Teresa M. Bejan writes about political theory and history, bringing past perspectives to bear on contemporary questions.
In 2021, Professor Bejan was awarded the Philip Leverhulme Prize in Politics, which celebrates early career researchers who have already achieved international recognition and have exceptional future promise.
Other awards include the Britain and Ireland Association for Political Thought’s Early Career Prize (2020), a Leverhulme Research Fellowship (2018), the Balzan-Skinner Fellowship in Modern Intellectual History at Cambridge (2016), the American Political Science Association’s Leo Strauss Award for the best doctoral dissertation in political philosophy (2015), and a Mellon Research Fellowship in the Columbia Society of Fellows in the Humanities (2013-2014). In the 2020-2021 academic year she was on leave from Oxford as the Fulbright Visiting Chair in Constitutional and Political Theory at McGill University.
Professor Bejan’s research brings historical perspectives to bear on questions in contemporary political theory. She has written extensively on themes of free speech, civility, tolerance and equality in historical contexts ranging from ancient Athens to 20th-century analytic political philosophy.
Her first book, Mere Civility: Disagreement and the Limits of Toleration (2017), examined contemporary calls for civility in light of 17th-century debates about religious toleration. It defended an ideal of ‘mere civility’ consistent with American free speech fundamentalism derived from Roger Williams, the founder of Rhode Island. Her second book, tentatively entitled First Among Equals, explores the fascinating but forgotten history of equality before modern egalitarianism, due out in 2023 from Harvard University Press. Her next major research project will be the Clarendon edition of John Locke’s Letters on Toleration.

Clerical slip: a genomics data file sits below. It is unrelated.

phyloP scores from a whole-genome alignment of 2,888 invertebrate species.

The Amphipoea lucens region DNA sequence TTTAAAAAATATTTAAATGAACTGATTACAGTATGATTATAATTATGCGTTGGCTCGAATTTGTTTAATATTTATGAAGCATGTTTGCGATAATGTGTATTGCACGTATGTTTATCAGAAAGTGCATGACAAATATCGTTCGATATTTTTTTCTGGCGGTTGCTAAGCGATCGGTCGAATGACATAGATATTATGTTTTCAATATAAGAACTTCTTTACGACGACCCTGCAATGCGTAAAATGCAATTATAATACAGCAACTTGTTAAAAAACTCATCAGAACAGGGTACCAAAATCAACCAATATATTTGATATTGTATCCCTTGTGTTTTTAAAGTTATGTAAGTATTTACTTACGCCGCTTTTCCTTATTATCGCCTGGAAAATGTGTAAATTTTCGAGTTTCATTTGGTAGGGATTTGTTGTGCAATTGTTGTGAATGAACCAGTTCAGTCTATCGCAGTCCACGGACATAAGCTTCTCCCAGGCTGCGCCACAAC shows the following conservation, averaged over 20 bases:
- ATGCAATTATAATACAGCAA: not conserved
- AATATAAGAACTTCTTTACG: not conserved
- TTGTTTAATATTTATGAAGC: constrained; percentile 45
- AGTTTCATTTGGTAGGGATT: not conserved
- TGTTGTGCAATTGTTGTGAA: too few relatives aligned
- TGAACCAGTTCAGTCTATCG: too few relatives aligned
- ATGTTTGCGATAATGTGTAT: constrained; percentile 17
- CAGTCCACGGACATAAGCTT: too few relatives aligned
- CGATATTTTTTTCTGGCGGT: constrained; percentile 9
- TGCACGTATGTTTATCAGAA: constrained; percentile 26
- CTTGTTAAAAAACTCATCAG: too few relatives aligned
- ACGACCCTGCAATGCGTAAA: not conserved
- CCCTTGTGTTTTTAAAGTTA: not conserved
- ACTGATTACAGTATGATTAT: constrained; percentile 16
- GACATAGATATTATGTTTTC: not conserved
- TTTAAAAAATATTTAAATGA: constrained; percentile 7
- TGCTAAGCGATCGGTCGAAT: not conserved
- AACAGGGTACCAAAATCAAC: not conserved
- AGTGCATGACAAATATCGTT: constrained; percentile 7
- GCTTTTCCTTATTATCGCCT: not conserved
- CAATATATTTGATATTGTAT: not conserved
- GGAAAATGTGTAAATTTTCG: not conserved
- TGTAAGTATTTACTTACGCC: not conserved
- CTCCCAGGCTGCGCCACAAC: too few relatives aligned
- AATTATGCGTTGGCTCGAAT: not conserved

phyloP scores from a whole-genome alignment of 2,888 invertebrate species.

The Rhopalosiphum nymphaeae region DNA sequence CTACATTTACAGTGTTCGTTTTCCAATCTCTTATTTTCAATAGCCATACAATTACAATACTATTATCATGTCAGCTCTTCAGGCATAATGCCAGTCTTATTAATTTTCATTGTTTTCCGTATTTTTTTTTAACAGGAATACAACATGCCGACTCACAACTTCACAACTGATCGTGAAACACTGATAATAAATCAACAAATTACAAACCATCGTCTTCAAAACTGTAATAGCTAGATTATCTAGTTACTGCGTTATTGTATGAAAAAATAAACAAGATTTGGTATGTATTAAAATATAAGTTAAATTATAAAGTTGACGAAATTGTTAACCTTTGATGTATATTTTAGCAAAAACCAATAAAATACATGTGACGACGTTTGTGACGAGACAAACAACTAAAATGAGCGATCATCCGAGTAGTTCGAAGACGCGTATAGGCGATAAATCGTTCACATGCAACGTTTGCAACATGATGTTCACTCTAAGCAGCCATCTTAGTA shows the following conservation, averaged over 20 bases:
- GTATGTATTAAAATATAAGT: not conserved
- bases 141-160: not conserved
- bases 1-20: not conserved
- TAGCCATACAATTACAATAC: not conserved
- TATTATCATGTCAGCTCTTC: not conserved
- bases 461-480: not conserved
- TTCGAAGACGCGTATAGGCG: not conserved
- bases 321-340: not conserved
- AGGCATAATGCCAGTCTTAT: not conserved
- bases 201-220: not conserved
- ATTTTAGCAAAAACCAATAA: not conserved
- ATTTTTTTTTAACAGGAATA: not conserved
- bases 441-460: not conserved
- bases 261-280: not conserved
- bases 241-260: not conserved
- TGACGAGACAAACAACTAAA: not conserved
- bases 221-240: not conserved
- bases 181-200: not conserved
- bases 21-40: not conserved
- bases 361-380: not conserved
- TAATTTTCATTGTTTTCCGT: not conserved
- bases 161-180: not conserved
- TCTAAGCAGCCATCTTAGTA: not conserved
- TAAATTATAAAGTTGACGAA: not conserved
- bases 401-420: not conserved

She has also published peer-reviewed articles in American Journal of Political Science, Journal of Politics, British Journal of Political Science, Political Theory, History of Political Thought, and more. Her Special Forum on “The Historical Rawls” for Modern Intellectual History (co-edited with Sophie Smith and Annette Zimmermann) was published in 2021.
Alongside her academic work, Professor Bejan writes regularly for popular venues, including The New York Times, The Atlantic, and The Washington Post. In 2018, she gave a TED Talk ‘Is Civility a Sham?’ which has received over 1.7 million views.